At a moment in his life, Tom Rath decides that the time has come to forget everything and start over from scratch. He tells himself that the fact that one has killed a lot of men in the war does not mean anything, because the time has come to have children and earn money, dress properly, be affectionate towards his wife, admire his boss and learn not to worry. Tom Rath is the man in the grey flannel suit, the main character of a novel that would end up defining the fifties in the United States. That moment when materialistic aspirations became the high point of the modern man’s life; that man in a suit, like Tom, who works in New York and lives in residential areas like Connecticut.
But Tom cannot be so cynical, although sometimes he wishes he could. He is without a doubt a likeable character. His life is at a crossroads: he feels the pressure to earn more money in order to have a better life, or at least in a bigger house and with better furniture, so he leaves his job in a charitable foundation and starts working for a big corporation, where he assists the company’s president in a new project. His conformity and the evening Martinis he shares with his wife Betsy are his best assets to move forward and not look back. But, unlike the characters of Mad Men, Tom does not take pleasure in creating needs with shitty slogans, all the opposite, even though the world he now lives in seems to expect of him exactly that: fake smiles and commercial ingenuity. On the other hand an unexpected reencounter causes his past as a paratrooper in World War II to come back to haunt him, with the memory of days where he would love and want to kill himself almost with the same ease and intensity. When he has the time he will also have to deal with the incipient real-estate speculators who are delirious with the possibilities of good ploys due to a house his grandmother left him as inheritance.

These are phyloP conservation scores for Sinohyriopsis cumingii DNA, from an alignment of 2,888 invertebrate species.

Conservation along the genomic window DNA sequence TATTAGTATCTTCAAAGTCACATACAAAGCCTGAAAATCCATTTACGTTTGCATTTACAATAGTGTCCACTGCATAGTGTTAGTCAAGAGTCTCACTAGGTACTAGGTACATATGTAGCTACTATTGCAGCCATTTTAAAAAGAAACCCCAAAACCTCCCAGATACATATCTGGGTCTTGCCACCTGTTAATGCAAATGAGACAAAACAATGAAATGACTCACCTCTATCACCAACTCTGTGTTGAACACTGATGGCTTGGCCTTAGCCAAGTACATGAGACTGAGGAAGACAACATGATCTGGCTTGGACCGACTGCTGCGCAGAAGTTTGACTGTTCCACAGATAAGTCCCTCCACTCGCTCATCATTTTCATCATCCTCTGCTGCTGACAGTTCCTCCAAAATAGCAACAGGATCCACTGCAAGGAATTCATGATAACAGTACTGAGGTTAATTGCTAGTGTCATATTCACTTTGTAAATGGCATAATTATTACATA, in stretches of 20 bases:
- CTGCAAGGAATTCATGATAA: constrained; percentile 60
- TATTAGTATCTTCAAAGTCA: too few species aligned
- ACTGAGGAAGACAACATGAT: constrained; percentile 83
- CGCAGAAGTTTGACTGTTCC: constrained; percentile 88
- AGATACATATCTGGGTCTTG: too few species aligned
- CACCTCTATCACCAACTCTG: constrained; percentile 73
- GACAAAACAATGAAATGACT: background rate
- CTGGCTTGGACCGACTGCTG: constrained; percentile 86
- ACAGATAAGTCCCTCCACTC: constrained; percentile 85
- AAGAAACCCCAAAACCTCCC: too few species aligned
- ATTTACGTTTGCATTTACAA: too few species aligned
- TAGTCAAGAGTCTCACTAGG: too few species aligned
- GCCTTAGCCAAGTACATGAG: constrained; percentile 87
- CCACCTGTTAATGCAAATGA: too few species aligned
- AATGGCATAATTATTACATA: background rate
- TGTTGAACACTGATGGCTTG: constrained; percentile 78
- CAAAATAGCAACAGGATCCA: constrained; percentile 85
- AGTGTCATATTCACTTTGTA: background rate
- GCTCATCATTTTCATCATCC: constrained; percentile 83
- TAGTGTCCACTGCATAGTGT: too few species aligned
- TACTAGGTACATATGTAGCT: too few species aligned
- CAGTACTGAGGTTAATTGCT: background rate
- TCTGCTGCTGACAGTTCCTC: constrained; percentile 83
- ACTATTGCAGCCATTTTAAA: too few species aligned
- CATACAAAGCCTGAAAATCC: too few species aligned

Because of it all, the ghosts that those who survived barbarity have to carry, the description of a crowded New York that was beginning to build a world based on consumerism, the aspirations of comfort and turning the page and the small life of a man who doubts and does not know how to be honest with his boss while gambling the future of an apparently happy family between lawyers and sharks; for all that, as I was saying, this novel transcends genres down to becoming a generational classic, a classic that captured a moment and a world, thanks to the great power of observation and narrative talent of its author. Reading it is a real delight.